With the Australian Labor Party’s victory in the recent federal election, what does it mean for electric cars in Australia?
Coined the 'Electric Car Discount', the following government charges have been promised to become exempt from 1 July 2022:
These will be made available on electric cars below the luxury car tax (LCT) threshold for fuel-efficient vehicles ($77,565 in 2020-21).
The removal of these charges will likely trigger a surge in demand for electric cars in Australia, particularly amongst company fleets. Fleet sales make up ~50% of new car sales annually.
In the UK, the removal of the 'Benefit-in-Kind (BiK)' charge (the UK equivalent of FBT), saw electric car sales grow from 2 per cent of total car sales in 2019 to 25 per cent in 2021.
What is the current federal government electric car policy?
The outgoing Coalition government currently does not provide any direct EV incentives, but does have a slightly lower luxury car tax (LCT) threshold for 'fuel-efficient vehicles'.
In the case of EVs, LCT will only be applied for purchases from $79,659 versus $69,152 for other vehicles.
Each state government, however, has implemented different financial incentives for EV purchases. You can read our ultimate guide on EV incentives here.
Import tax exemption on electric cars
Under Labor’s proposed EV policy, an import tax of five per cent on new and used electric cars will be waived.
Due to Free Trade Agreements (FTAs) in place with China, Japan, Korea and the USA, where the significant majority of our cars come from, there will be little to no impact on reduced prices for electric cars from the removal of import tax.
Electric cars originating from Europe however, should become more price-competitive. Import tax is currently paid for cars originating from most European countries (refer to the below table). The removal of import tax should, in theory, make cars originating from these countries cheaper.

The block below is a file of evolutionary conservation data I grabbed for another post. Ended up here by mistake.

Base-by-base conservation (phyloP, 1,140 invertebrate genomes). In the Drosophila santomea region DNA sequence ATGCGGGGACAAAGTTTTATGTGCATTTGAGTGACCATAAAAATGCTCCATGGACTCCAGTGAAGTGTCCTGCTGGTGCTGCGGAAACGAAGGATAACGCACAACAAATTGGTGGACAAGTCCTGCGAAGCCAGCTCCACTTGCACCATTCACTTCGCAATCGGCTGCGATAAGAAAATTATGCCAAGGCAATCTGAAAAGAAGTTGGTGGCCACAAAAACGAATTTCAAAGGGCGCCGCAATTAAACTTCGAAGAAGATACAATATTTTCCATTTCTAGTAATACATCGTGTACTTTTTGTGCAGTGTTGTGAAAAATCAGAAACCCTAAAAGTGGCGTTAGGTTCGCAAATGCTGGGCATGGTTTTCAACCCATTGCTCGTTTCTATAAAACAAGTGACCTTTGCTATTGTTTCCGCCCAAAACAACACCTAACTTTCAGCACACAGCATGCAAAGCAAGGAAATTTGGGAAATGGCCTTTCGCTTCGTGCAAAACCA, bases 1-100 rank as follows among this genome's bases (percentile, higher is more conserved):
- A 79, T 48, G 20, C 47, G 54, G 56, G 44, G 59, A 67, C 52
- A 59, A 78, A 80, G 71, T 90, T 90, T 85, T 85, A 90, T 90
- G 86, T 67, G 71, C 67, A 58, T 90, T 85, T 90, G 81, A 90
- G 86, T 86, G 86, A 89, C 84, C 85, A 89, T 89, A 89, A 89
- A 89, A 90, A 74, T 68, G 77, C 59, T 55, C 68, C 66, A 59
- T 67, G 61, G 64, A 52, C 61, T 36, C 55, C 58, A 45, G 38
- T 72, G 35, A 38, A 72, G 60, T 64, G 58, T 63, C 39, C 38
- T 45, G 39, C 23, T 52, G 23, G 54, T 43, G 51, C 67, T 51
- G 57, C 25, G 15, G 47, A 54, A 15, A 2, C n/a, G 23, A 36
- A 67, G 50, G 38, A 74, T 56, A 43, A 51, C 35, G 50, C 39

The Electric Vehicle Council estimates that a $50,000 electric car will be $2000 cheaper as a result of the removal of the import tariff.
Volkswagen Australia has been vocal in arguing a lack of fleet carbon emissions reduction targets is preventing the German headquarters from sending its bespoke ID.-branded EV line-up immediately Down Under on the priority list.
You can view all the electric cars available in Australia in the zecar EV database.
FBT exemption on electric cars
Fringe benefits tax (FBT) is a tax that employers pay on benefits paid to an employee in addition to their salary or wages.
FBT is calculated on the taxable value of the benefits you provide. This is separate to income tax. The current FBT rate of 47% applies until 2023.
FBT payable = Taxable value of benefit x FBT Rate x Gross Up factor
How does FBT apply to vehicles?
There are two main instances in which vehicles are supplied by an employer to employees:
1. Standard company fleet vehicles are provided to employees for work purposes e.g. sales representatives of businesses.
2. Novated lease/salary sacrifice arrangement whereby an employer pays for the employee's car lease and running costs through their salary.